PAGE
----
After many visits to Xiamen, and now as I prepare to make a home here, I am still delighted at the many ways in which Xiamen continues to reveal its magic.
Much of Xiamen's magic is in its colorful history. Its bay rumbled with cannon fire of the liberator Zheng Chenggong and the great cannon of Hulishan repelled the Japanese.
Today, the city's governing fathers are pursuing an ambitious program of beautification, creating lakeside parks and theaters, and planting and nurturing a forest of flowering trees and bushes throughout the city. The length of Huandao Lu around the coast is an outdoor showcase of lyrical sculpture accessible by miles of boardwalk.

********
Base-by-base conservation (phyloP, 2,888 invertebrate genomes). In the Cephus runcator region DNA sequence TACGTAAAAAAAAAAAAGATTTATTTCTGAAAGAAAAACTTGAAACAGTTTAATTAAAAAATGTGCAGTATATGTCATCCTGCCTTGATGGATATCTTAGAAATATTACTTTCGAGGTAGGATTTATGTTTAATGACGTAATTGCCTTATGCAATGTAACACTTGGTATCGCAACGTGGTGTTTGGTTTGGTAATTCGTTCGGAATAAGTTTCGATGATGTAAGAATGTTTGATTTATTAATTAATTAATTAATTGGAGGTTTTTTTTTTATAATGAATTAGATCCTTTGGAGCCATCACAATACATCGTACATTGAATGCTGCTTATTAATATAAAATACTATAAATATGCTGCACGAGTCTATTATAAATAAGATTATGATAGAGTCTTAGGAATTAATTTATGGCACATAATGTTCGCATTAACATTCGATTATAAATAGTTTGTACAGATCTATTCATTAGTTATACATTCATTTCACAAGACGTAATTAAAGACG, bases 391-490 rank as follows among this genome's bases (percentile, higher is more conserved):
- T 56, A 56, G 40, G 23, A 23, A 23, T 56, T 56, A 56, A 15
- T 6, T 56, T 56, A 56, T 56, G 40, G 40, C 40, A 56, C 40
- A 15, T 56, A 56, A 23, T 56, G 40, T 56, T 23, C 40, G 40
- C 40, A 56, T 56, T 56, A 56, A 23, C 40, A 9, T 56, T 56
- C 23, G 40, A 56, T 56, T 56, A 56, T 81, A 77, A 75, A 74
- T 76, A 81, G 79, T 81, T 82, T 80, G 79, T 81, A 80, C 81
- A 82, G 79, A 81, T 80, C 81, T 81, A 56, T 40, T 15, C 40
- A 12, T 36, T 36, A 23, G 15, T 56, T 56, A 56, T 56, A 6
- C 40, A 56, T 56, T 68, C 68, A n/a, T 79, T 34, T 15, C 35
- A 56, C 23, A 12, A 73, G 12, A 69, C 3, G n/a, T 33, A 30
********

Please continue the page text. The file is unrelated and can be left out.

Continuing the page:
Yet other expressions of magic lie in the old neighborhoods close to the docks. Here, between Siming Nan Lu and the sea, echoes of old China reverberate in row after row of shops, and in the dissonant clatter of the sidewalk marketplace.
It is here in the chaos of the ancient streets that Xiamen's magic may be threatened. As urban development continues, many of the city's oldest buildings, homes to a million memories, are at risk. I suggest that such treasures be saved, restored, designated as historic districts and preserved like sepia snapshots of an earlier era. Think of the magic captured, for example, in a faithfully rejuvenated Siming Nan Lu. Such a district would draw residents and visitors alike, generating both revenue and reverie among those who feel the spirit and magic of the venerable Sea Gate we know as Xiamen.